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Saturday, April 18, 2020

Essential Heros

I have two wonderful friends who walk toward the danger everyday. They don't consider themselves to be heroes. They are normal people who have important jobs they cannot do at home and cannot stop doing because of a pandemic. They were heroes to me even before this whole mess got started. I miss them very very much.


Jeff Ness is working in a hospital with sick people. He works long shifts with people who may be upset and hurting, and unable to see their families.

Mason Simpson is an Ironman doing important construction. He is also a guardsman who could be deployed anywhere at any time. He never knows if someone nearby may be carrying the virus.

Friday, April 17, 2020

How to Console an Inconsolable Friend

Avoid making the situation about you. Regardless of your own personal experiences with grief or loss, don’t try to console your friend by talking about yourself. For example, if you lost a grandparent and your friend lost her mother, don’t attempt to make her feel better by talking about how you coped after your own loss. Your situations are not the same, and you each probably have different coping mechanisms.

Do not try to fix it. One of the worst ways to try to console a friend is to tell them how to easily fix their problem. If your friend is inconsolable, chances are that they’ve already considered possible options or scenarios before they got to this point. Even if you think you have a clear solution, they need to come to it on their own.

Do not discount how your friend feels. It’s imperative that you don’t tell your friend that you think their reaction to their grief or loss is silly or irrational. Regardless of how you might deal with a similar situation, you must not tell your friend that their response is inappropriate.
Simply telling your friend that whatever they're feeling is completely valid will go a long way in comforting them. Validating their feelings will help them emotionally and help them feel like someone understands what they're going through.

Be emotionally present. Don’t avoid your friend. Avoiding contact with a friend that is hurting does not help their situation and will likely hurt their feelings even more. Going through a loss can be an isolating, lonely experience. Be sure that you are there, even if you don’t live near your friend.
A phone call, Skype call, or text message can go a long way to let them know that you’re thinking of them and care about their grief.

Be physically present, if possible. People don’t always want to talk about what’s upsetting them. Sometimes, if you live close enough to your friend, simply being physically near someone can be comforting.
If appropriate, a hug or arm around a friend can speak volumes. Sitting quietly in their presence might be difficult, but just being physically present and sitting with them while they cry is a positive form of consolation.

Monday, April 13, 2020

Pandemic hasn't changed my life

Well there is 1 thing that has changed because of the pandemic. I don't get to go to Chuy's for lunch twice a month after my oncology appointment anymore.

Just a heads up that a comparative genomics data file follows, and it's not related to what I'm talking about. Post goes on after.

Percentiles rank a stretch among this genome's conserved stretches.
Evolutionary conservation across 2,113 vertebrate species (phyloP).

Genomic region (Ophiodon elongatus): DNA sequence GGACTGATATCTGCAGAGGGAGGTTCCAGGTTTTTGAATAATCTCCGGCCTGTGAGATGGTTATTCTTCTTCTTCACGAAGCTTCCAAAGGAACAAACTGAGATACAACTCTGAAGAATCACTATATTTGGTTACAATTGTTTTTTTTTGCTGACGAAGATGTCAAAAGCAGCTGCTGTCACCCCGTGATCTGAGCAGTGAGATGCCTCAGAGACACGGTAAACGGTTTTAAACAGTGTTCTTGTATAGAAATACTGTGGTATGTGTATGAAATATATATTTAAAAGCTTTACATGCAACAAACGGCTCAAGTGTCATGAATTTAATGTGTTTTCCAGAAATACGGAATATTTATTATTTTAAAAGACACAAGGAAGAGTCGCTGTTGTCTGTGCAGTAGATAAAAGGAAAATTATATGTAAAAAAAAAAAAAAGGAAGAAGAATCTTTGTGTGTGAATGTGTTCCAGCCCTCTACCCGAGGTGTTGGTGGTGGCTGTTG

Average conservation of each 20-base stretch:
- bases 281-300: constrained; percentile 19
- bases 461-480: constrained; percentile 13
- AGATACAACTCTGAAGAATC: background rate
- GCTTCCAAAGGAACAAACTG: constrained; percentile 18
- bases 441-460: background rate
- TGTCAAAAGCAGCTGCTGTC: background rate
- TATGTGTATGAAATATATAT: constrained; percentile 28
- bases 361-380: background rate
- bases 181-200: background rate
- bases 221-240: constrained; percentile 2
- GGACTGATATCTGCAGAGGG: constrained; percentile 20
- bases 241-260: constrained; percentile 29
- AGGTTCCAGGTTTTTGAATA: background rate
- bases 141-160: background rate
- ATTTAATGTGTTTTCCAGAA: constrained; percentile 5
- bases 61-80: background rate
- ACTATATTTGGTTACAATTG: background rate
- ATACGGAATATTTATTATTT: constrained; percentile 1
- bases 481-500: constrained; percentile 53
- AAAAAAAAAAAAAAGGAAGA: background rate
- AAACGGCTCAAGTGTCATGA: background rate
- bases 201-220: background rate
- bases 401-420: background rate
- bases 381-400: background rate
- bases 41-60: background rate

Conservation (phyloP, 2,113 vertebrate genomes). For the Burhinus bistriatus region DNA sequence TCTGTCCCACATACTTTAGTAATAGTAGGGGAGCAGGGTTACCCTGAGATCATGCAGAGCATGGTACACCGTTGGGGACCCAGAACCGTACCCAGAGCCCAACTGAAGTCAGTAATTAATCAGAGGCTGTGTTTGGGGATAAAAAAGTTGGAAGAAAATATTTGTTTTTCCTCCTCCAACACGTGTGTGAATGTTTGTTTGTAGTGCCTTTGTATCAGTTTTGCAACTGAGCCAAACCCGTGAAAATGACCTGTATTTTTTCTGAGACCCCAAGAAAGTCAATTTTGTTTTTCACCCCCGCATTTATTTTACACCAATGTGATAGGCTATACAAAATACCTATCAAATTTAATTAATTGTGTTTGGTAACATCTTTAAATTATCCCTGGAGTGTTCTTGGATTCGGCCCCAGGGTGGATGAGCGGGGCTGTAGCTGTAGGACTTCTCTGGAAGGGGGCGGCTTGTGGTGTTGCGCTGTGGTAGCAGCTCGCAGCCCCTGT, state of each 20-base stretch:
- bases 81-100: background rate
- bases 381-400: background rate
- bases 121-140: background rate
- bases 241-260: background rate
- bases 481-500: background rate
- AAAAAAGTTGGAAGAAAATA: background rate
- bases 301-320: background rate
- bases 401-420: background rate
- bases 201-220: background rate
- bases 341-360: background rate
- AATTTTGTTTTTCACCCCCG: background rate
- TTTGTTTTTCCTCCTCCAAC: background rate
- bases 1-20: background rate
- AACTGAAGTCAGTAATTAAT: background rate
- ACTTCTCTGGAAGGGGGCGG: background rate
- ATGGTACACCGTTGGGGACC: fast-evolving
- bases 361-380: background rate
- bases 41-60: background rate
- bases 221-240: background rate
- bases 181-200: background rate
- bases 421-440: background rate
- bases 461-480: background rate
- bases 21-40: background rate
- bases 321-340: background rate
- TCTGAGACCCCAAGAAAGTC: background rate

My social distancing is the same, time at home in isolation. For the past 6 years there were 2 one-month periods, during a wash, that I was untethered from the bathroom. Other things that have kept me home include, hurting, burning and cracking feet and extreme fatigue. A trip to the doctor takes 3 days. Day 1 is showering and resting up for the trip. Day 2 is the trip. Day 3 is resting up after the trip. That's hard to do when I haven't been able to lie down in the past 2 years. Sleeping in a chair is not restful.

My friend Mason once told me that he had a revelation about my isolation and loneliness. He noted that having company over once every 2 or 3 months left a lot of time on my hands. Eventually I've watched everything on TV dozens of times. I've read every book I could ever want to. I'm unable to get out and do more than a few minutes of chores or gardening in a day.

That leaves a lot of time to think. And with so many hours over so many days over so many years I've even come to think about everything possible dozens of times over. As he put it: "there's nothing left to do but think -- about everything --- over and over. And there's nothing new to think about, just the same 'ole stuff, never-ending." It saddened him to realize just how much time I had to figure out how to use up. He also noted to another friend of his that it made it impossible to not think about everything, whether good or bad. It's not a matter of obsessing on stuff. It's a matter of having 16 hours day after day for 6 years to keep rolling over the same things. That's why I spend so much time reliving everything in my life, all the way back as far as I can remember. It's all I got.

Even going somewhere requires planning on bathrooms along the way. The destination has to have more than one bathroom also. Sometimes I have 30-60 seconds to get to a bathroom. Experience has taught me to always carry toilet paper, towels, water, and extra clothes everywhere. I also have to do a high Imodium regimen before going anywhere. It helps some. If I'm going to someone's house, they have to have an open bathroom ready for me at all times, no time to wait for someone to finish up and get out for me. Also no stairs.